Netanyahu. Concerned
Photo: AP

PM 'troubled' by missiles sold to Syria

Netanyahu addresses Russian-Syrian arms deal, says Israel must 'prepare for new rocket threat.' We are working to provide a technological response, he tells Likud ministers. Earlier, Israeli official threatens to sell arms to Moscow's enemies

Prime Minister Benjamin Netanyahu on Sunday said the sale of Russian cruise missiles to Damascus was "a problematic and troubling matter" and that Israel "must prepare for a new rocket and missile threat."


Speaking at a Likud ministers meeting, Netanyahu said, "The matter is being discussed by us. Unfortunately, the deal is progressing in stages. It's a problematic and troubling matter.


"We must prepare for a new threat of rockets and missiles and we are working to provide a technological response to this issue through new military supplies," the prime minister told his party members.


Earlier Sunday, the Yedioth Ahronoth daily reported that Israeli officials were threatening to sell weapons to "areas of strategic importance" to Russia after Moscow announced over the weekend that it would go through with the sale of P-800 missiles to Damascus.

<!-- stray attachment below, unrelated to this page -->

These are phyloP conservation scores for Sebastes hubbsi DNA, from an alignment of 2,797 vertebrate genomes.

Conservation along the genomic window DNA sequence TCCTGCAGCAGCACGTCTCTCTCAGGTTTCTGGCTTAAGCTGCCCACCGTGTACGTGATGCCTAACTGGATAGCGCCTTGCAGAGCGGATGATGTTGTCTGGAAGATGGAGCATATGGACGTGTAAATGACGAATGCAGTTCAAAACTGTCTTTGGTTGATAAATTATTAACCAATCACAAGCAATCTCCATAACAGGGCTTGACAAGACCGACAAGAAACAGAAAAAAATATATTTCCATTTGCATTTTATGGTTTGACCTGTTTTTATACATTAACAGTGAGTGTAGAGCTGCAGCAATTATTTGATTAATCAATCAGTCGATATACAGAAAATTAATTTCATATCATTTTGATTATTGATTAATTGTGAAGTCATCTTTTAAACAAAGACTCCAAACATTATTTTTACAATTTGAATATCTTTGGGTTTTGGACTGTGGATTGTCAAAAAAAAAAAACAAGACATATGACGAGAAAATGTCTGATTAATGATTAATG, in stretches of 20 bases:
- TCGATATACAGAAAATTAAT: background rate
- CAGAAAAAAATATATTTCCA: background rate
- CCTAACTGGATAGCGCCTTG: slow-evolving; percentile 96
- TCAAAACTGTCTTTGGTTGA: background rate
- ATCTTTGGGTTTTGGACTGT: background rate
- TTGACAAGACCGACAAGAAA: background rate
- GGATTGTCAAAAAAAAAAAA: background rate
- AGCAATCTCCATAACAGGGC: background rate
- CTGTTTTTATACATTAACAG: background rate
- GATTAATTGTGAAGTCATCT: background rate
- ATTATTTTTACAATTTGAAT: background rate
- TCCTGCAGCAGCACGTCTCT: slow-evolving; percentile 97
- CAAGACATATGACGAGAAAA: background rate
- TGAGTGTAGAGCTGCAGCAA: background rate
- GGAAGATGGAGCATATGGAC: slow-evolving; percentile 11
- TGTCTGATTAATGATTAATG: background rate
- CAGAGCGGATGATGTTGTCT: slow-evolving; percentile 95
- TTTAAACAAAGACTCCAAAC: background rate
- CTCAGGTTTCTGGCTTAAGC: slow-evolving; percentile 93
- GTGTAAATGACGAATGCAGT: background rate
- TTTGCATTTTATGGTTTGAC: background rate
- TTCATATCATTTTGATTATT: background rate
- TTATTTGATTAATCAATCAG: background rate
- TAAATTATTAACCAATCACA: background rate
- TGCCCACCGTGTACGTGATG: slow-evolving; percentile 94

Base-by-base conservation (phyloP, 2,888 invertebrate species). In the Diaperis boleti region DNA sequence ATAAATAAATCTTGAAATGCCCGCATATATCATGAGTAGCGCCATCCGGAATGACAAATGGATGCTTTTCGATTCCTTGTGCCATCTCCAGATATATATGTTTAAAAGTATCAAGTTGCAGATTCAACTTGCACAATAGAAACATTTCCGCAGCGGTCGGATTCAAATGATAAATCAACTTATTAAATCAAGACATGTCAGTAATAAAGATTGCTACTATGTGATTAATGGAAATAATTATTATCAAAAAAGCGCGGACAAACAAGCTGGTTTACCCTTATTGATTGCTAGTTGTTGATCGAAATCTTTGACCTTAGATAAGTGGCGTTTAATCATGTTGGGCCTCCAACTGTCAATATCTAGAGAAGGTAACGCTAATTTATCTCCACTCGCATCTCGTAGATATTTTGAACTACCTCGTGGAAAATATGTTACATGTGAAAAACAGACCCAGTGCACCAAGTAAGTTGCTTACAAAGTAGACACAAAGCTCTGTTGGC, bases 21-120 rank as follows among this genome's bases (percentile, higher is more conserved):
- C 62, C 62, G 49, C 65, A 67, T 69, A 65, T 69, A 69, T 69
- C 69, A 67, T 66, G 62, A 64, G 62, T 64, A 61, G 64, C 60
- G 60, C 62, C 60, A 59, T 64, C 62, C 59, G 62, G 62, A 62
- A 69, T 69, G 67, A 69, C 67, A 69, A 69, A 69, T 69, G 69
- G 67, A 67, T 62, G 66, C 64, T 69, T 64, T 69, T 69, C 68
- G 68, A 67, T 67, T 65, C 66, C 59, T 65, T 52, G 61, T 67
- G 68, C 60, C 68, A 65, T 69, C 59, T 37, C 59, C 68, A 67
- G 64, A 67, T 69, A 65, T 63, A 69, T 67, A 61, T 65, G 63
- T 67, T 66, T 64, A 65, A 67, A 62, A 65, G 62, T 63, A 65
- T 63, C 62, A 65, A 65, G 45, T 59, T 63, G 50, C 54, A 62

Russia's announcement came after both Israel and the US implored that it abandon the sale. The cruise missiles discussed, dubbed Yakhont, have a range of 300 km, which puts Israeli ships off of Lebanon's coast at risk of being hit by missiles fired from Syria's southern port.


The original deal was signed between Russia and Syria in 2007, but last month Prime Minister Benjamin Netanyahu called Russian President Vladimir Putin and requested that he call it off, for fear the missiles will be handed to Hezbollah.


More recently, Defense Minister Ehud Barak visited Moscow on a similar mission. Barak spoke with both Putin and Defense Minister Anatoly Serdyukov. During the visit, the statesmen signed agreements of confidentiality aimed at paving the way for the sale of Israeli drones to Russia.


Despite the extensive efforts, the deal was announced Friday to be proceeding as planned. "They've gone one step too far," one Jerusalem official said. "This is not in keeping with our cooperation with them."


The official said Israel had so far refrained from selling "strategic, tie-breaking weapons" to third-world countries, and that it expected Russia to do the same.


"The supply of advanced weapons to Syria, one of Hezbollah's two main supporters, especially on the eve of the fateful peace talks with the Palestinians, is not a move encouraging the moderate forces of the Middle East – but rather a prize for extremist states," the source said.


Itamar Eichner, Smadar Peri and AFP contributed to this report



פרסום ראשון: 09.19.10, 17:49
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